Archive for the ‘Beatrix POtter’ Category

WritersGardenWhat is it about authors and gardens? Is it the authors’ artistic natures that attract them to gardens? There are authors well known for the gardening interests such as Jane Austen, Emily Dickenson and Beatrix Potter, whose gardens are artistically recreated in her books. For more on that, read the wonderful Beatrix Potter’s Gardening Life by Marta McDowell which features photos of her gardens, Potter’s drawings of flowers and scenes from her books.BeatrixPottersGardeningLife

The Writer in the Garden edited by Jane Garmey includes essays by such diverse authors as E. B. White, Alexander Pope, Edith Wharton and M.F.K. Fisher.

However, it is Jackie Bennett’s The Writer’s Garden: How Gardens Inspired Our Best-Loved Authors that stands out. She has produced a wonderful pictorial essay on 20 British authors who loved and were devoted to their gardens. The authors range from Laurence Sterne (1713-1768) and his Shandy Hall and John Clare (1793-1864) and his Heplston to Charles Dickens (1812-1870) and his Gad’s Hill Place and Henry James (1843-1916) and his Lamb House to Roald Dahl (1916-1990) and his Gipsy House and Ted Hughes (1930-1998) and his Lumb Bank.

Bennett provides a smattering of the authors’ biographies, descriptions of their gardens and the impact on the authors’ works and enough photos to make every gardener jealous. The photos of the English countryside make it appear just as you imagine it from reading Jane Austen, the mist, the open spaces, the hills.

There’s the odd tidbit, such as Lamb House originally inhabited by Henry James was later inhabited by the author E. F. Benson or that Roald Dahl had a gypsy caravan on his property. Many of the estates were donated to England’s National Trust and can be visited by tourists. Others are artist’s colonies/retreats, in an effort to maintain the author’s vision.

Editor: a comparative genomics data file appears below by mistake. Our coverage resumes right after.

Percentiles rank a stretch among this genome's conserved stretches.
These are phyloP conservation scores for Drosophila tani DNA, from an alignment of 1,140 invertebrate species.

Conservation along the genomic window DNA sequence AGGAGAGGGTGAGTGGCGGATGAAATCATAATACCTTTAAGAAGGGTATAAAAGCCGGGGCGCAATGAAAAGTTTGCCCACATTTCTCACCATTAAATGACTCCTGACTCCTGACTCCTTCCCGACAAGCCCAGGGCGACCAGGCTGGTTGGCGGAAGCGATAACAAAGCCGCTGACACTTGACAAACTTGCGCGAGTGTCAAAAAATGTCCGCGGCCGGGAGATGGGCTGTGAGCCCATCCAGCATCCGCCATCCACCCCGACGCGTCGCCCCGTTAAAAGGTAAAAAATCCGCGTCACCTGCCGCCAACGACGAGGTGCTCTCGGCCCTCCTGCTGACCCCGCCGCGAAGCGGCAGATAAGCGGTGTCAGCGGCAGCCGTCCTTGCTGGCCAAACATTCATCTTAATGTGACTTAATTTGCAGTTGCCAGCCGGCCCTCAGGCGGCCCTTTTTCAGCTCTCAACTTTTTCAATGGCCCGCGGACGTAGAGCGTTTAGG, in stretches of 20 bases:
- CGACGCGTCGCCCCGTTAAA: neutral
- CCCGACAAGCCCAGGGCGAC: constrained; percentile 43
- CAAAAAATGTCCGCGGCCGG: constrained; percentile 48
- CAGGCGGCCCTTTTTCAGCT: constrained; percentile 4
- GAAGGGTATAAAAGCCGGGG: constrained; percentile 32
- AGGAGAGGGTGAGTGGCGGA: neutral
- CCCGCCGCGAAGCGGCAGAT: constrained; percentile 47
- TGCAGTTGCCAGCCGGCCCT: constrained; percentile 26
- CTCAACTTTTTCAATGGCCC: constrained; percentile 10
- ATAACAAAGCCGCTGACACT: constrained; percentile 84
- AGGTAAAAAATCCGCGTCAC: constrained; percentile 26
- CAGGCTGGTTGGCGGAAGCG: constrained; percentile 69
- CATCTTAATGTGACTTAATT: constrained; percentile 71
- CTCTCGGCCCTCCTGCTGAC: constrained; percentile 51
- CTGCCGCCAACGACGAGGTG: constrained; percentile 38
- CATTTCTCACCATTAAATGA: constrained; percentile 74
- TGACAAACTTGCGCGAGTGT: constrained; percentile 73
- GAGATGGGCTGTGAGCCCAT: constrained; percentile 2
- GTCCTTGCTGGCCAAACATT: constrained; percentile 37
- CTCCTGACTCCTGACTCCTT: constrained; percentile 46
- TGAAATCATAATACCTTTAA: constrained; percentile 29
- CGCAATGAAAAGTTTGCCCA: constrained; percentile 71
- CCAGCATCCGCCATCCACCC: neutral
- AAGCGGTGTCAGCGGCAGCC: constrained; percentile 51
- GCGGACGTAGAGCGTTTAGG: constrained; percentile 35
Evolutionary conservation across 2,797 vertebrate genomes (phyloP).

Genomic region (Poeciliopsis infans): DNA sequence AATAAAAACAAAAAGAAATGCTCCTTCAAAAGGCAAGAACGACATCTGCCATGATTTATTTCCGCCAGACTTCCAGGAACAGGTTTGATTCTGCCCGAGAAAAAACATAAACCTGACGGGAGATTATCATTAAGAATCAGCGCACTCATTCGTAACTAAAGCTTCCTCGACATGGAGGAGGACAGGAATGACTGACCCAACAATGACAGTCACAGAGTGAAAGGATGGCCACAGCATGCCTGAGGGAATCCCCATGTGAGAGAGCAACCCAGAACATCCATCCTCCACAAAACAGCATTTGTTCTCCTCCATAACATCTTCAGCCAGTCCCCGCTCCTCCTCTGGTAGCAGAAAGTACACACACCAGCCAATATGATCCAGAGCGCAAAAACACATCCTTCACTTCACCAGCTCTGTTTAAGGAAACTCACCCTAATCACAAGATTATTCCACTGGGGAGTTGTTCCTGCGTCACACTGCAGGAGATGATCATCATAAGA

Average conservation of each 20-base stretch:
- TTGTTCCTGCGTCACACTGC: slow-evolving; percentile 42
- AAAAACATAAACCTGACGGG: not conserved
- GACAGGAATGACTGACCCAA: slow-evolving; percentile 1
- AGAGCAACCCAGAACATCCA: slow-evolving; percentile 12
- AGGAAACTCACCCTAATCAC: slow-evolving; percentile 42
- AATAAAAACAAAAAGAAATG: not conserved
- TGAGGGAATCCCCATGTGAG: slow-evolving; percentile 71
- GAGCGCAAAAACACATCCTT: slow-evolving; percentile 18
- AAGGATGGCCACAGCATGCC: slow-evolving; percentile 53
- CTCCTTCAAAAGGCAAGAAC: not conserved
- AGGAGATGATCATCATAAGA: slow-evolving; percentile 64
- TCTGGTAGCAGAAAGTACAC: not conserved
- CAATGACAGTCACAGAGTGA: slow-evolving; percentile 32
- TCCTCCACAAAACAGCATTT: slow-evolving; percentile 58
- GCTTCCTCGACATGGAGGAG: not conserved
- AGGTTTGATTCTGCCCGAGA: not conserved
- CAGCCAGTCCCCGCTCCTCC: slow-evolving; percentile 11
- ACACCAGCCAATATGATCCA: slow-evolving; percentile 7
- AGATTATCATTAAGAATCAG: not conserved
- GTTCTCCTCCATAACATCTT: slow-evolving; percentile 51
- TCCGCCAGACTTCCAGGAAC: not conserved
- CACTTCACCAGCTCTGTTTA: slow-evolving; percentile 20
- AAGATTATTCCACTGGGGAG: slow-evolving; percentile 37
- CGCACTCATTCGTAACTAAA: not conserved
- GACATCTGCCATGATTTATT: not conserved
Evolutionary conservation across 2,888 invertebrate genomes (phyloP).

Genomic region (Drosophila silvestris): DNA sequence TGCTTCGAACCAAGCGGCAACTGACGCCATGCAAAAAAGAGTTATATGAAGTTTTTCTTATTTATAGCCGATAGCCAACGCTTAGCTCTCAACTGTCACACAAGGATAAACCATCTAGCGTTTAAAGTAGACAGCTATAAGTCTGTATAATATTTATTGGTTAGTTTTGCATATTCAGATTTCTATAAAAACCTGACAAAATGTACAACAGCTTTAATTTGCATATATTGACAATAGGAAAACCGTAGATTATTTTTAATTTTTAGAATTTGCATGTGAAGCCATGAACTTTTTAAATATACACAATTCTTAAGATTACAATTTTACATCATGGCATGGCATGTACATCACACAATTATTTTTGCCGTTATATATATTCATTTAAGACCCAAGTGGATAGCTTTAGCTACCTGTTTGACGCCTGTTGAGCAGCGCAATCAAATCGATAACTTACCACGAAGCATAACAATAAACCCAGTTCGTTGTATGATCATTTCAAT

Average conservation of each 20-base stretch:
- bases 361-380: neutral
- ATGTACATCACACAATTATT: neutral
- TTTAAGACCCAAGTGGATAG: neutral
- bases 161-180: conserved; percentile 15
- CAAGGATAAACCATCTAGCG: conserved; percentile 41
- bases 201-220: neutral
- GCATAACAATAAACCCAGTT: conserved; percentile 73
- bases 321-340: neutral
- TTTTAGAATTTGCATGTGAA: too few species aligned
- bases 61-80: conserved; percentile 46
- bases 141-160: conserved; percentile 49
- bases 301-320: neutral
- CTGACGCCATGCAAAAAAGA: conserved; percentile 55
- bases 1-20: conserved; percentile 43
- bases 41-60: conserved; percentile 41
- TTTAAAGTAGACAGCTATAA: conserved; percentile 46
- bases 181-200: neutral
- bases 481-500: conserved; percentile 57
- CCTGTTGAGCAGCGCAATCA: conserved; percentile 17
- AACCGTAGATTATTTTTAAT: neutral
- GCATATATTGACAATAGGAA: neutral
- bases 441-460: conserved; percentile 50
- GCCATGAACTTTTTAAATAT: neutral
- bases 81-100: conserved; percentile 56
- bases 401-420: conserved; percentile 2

The appendices include Garden Visiting Information, Source of Quotes and Further Reading. What a great vacation it would be to visit each author’s house and view his/her garden.

If you are at all interested in literature and gardening, this is the book for you. It is no coffee-table book. It is a book to be read, its photos to be viewed again and again.

I’m sure there are more than the 20 British authors mentioned in this book who were interested in gardens. I’d love to see Volume II or a book featuring American authors.

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I must be in the ‘mother recently died’ phase of my reading. LastForeverFirst it was Oh Yeah, Audrey! by Tucker Shaw and now it’s The Last Forever by Deb Caletti. Tessa’s mother died three months earlier of cancer. She and her hippy, pot smoking, old tv show watching father, Thomas, are having a rough time of it. The only tangible thing Tessa has from her mother is a rare plant, a pixiebell, that has been kept alive since her grandfather Leopold stole the seed decades ago. Her mother took it everywhere and so will Tessa. She’s determined to keep it alive.